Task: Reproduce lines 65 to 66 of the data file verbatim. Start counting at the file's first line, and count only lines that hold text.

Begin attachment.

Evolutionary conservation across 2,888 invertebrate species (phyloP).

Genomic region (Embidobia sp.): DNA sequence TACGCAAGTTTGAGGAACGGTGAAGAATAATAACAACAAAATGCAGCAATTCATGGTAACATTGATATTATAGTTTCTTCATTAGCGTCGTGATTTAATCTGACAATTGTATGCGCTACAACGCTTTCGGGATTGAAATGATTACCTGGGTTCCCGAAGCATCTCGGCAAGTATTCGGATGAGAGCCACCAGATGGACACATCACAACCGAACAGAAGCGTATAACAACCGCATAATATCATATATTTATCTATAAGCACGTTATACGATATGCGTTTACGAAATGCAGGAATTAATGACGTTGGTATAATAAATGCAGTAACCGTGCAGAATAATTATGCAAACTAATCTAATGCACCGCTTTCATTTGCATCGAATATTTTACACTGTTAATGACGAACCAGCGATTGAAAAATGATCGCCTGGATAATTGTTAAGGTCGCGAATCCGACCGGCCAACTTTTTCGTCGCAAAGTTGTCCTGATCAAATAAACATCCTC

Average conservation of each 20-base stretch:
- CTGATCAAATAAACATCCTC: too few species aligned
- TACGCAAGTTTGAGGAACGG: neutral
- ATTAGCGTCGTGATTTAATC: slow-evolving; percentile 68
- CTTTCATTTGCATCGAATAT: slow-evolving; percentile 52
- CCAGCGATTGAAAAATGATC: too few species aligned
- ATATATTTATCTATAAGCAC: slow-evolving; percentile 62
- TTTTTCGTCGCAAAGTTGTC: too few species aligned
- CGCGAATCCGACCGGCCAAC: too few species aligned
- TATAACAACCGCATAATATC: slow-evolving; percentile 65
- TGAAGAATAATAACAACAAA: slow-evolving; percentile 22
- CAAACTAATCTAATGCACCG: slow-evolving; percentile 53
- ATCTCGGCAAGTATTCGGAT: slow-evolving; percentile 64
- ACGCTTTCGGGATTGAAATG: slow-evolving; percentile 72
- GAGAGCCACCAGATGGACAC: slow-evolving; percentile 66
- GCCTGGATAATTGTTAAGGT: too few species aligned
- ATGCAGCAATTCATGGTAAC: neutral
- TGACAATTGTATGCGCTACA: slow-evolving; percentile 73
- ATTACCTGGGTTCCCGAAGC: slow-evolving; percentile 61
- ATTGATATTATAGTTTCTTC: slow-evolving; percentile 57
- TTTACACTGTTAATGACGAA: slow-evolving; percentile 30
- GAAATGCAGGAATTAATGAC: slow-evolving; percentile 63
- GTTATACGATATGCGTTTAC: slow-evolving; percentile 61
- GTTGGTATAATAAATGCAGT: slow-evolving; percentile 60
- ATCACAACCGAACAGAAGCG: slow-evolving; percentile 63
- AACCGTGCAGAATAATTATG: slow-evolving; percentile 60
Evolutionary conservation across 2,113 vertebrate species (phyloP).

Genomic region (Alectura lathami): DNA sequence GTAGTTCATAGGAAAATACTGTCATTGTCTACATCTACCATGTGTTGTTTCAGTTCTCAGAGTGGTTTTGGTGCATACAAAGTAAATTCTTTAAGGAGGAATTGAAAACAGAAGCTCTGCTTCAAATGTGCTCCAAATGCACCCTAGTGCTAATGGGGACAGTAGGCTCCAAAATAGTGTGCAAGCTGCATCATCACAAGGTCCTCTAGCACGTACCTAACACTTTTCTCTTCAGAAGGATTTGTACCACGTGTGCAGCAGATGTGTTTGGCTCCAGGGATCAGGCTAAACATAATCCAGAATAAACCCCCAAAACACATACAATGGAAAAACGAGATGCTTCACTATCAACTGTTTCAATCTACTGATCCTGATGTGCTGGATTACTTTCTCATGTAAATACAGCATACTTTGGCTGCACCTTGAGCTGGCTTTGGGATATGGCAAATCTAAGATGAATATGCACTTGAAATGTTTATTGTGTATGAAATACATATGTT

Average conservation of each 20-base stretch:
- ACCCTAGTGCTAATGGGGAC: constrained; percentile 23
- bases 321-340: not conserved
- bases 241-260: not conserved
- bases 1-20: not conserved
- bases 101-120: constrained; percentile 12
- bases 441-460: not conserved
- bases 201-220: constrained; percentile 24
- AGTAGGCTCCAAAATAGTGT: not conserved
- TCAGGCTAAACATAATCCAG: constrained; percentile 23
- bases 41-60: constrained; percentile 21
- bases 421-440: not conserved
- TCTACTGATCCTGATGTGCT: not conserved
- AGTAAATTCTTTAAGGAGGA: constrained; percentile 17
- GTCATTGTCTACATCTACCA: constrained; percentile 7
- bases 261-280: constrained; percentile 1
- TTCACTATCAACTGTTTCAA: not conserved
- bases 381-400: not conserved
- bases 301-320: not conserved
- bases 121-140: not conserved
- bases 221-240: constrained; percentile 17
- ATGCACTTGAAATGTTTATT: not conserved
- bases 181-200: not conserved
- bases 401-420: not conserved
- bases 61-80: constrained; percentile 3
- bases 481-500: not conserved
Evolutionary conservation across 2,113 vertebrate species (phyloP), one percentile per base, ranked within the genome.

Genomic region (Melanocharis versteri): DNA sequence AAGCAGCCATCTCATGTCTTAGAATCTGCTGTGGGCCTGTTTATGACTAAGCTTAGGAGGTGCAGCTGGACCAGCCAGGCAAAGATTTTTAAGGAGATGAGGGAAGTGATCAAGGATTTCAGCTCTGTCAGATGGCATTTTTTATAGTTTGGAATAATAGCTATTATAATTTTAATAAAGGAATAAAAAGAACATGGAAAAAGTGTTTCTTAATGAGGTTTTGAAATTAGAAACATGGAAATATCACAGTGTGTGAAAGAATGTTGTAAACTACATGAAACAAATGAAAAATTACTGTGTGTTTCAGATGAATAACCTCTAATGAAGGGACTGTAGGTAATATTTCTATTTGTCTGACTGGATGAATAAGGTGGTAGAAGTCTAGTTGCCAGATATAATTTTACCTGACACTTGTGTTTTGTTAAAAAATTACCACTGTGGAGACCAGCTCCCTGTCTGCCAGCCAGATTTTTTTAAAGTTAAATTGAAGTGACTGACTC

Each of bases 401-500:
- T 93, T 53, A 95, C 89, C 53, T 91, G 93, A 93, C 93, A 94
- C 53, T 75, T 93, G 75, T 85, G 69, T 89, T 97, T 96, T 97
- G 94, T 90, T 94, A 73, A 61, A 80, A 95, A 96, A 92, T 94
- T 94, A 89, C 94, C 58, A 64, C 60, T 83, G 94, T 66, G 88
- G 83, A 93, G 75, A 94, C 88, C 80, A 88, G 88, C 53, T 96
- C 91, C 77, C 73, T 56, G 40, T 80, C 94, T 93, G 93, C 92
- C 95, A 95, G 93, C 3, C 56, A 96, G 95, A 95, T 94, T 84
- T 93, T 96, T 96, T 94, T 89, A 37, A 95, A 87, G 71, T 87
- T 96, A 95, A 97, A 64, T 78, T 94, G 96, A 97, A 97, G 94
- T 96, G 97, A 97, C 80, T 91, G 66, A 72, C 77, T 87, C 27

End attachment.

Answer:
- C 91, C 77, C 73, T 56, G 40, T 80, C 94, T 93, G 93, C 92
- C 95, A 95, G 93, C 3, C 56, A 96, G 95, A 95, T 94, T 84